You can now live in a completely automated Jetsons-style home

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Our homes are becoming smarter everyday and even the dullest of tech brands are branching out into cool, connected devices to make our home lives easier and more automated than ever. But how would you like to live in the world’s most connected and automated home with a kitchen that has glass partitions, which turn opaque at the touch of a button, and an app that notifies you when you have visitors and deliveries? Well, look no further than this Jetsons-style house being built in San Francisco.

Across from Twitter’s headquarters, the fully renovated 4,700 square foot spec home, developed by Greg Malin, will have an entry system activated by fingerprint, which would be programmable for housekeepers, dog walkers or anyone who needs temporary access to the home.

In addition to the security system, the home’s video, lighting and climate systems are controlled with an iPad. The kitchen, which is open to the living room and overlooks the backyard, has a 46-inch Internet-enabled touch screen to display recipes, family photos or closed-circuit camera feeds from the home’s security system.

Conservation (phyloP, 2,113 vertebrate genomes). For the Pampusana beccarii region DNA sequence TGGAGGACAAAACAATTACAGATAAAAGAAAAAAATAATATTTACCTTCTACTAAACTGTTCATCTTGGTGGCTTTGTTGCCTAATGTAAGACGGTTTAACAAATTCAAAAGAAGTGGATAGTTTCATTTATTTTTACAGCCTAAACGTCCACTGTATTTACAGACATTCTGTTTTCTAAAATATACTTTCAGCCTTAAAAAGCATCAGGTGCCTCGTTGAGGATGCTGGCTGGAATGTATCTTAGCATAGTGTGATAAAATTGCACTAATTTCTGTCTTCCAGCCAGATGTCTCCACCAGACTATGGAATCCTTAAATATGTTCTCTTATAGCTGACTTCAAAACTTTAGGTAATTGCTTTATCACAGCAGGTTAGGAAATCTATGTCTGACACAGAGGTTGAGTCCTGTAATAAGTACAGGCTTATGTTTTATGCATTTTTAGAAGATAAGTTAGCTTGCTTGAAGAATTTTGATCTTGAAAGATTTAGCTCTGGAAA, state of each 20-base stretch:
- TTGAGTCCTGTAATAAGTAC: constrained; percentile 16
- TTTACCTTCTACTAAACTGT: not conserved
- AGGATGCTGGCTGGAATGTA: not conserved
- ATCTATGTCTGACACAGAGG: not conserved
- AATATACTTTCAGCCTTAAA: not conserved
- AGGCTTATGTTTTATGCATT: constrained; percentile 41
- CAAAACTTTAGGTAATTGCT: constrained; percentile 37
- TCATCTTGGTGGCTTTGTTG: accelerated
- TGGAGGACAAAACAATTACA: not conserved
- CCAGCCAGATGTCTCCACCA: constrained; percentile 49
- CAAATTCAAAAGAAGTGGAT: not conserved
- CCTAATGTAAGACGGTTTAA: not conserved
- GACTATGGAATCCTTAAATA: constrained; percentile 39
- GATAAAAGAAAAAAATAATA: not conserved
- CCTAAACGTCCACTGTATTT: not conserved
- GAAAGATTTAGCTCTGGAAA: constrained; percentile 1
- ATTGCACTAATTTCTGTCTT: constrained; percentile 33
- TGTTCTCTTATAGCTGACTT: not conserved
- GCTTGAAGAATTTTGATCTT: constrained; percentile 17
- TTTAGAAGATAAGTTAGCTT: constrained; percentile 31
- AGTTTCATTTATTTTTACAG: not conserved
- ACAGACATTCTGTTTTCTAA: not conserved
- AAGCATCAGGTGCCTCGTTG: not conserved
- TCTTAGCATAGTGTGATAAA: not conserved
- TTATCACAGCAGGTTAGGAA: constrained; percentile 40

Stephen Palazzolo, Head of Design Management for Candy & Candy, the London-based property design and development management company, told The Wall Street Journal that clients range from those who want to be basically “off the grid” in very low-tech homes to those requesting futuristic upgrades.

With this in mind, the company developed an “intelligent mirror” that can take a picture of you in what you are wearing so it can be seen at different angles. It can also flash pictures of you in previous outfits so you can see them virtually. Until we get a wardrobe that scrolls and coordinates outfits for you, we don’t think there’s any invention that could make us feel more like Cher Horowitz.

Malin says that in focus groups he conducted before building the house, he learned that technology can be a big selling point – if it isn’t taken too far.

Speaking to The Wall Street Journal, he said: “I think [technology] is something that’s desired, but in a way that doesn’t impose itself.”

If you like the sound of this high tech home, we’re sorry but you’ll have to wait until early 2018, and have at least $3.4 million going spare. We can dream…

Hayley Minn